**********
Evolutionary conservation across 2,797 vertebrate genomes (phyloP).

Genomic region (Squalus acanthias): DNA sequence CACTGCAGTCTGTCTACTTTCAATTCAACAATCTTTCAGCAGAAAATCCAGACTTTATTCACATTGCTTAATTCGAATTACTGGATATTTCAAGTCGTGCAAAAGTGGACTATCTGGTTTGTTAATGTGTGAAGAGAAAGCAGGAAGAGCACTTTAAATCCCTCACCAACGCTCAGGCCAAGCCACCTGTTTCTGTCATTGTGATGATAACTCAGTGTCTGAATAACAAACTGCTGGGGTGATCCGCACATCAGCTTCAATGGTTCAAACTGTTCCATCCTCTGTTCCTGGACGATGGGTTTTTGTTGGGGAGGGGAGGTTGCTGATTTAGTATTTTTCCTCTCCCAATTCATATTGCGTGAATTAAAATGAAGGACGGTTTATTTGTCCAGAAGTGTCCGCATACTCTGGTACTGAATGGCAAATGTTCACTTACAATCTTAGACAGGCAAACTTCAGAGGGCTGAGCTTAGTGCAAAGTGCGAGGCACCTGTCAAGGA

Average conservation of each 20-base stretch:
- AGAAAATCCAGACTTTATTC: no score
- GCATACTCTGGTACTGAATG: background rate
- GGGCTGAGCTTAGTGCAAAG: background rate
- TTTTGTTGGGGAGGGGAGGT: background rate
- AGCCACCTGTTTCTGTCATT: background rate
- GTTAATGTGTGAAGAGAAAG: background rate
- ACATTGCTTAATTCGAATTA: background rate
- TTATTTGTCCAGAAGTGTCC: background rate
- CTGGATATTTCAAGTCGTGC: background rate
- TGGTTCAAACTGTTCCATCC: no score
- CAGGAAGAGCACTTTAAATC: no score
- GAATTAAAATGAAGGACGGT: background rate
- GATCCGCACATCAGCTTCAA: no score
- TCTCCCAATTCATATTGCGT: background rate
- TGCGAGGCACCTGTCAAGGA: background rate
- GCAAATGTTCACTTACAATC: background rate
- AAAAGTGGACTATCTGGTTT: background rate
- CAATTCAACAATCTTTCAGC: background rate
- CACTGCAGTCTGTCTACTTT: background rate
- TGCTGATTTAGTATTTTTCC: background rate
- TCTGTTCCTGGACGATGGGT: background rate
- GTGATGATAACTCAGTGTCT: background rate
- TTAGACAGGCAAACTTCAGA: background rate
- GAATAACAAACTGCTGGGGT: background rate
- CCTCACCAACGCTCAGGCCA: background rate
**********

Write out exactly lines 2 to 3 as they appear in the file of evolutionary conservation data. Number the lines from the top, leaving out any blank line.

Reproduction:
Genomic region (Squalus acanthias): DNA sequence CACTGCAGTCTGTCTACTTTCAATTCAACAATCTTTCAGCAGAAAATCCAGACTTTATTCACATTGCTTAATTCGAATTACTGGATATTTCAAGTCGTGCAAAAGTGGACTATCTGGTTTGTTAATGTGTGAAGAGAAAGCAGGAAGAGCACTTTAAATCCCTCACCAACGCTCAGGCCAAGCCACCTGTTTCTGTCATTGTGATGATAACTCAGTGTCTGAATAACAAACTGCTGGGGTGATCCGCACATCAGCTTCAATGGTTCAAACTGTTCCATCCTCTGTTCCTGGACGATGGGTTTTTGTTGGGGAGGGGAGGTTGCTGATTTAGTATTTTTCCTCTCCCAATTCATATTGCGTGAATTAAAATGAAGGACGGTTTATTTGTCCAGAAGTGTCCGCATACTCTGGTACTGAATGGCAAATGTTCACTTACAATCTTAGACAGGCAAACTTCAGAGGGCTGAGCTTAGTGCAAAGTGCGAGGCACCTGTCAAGGA

Average conservation of each 20-base stretch: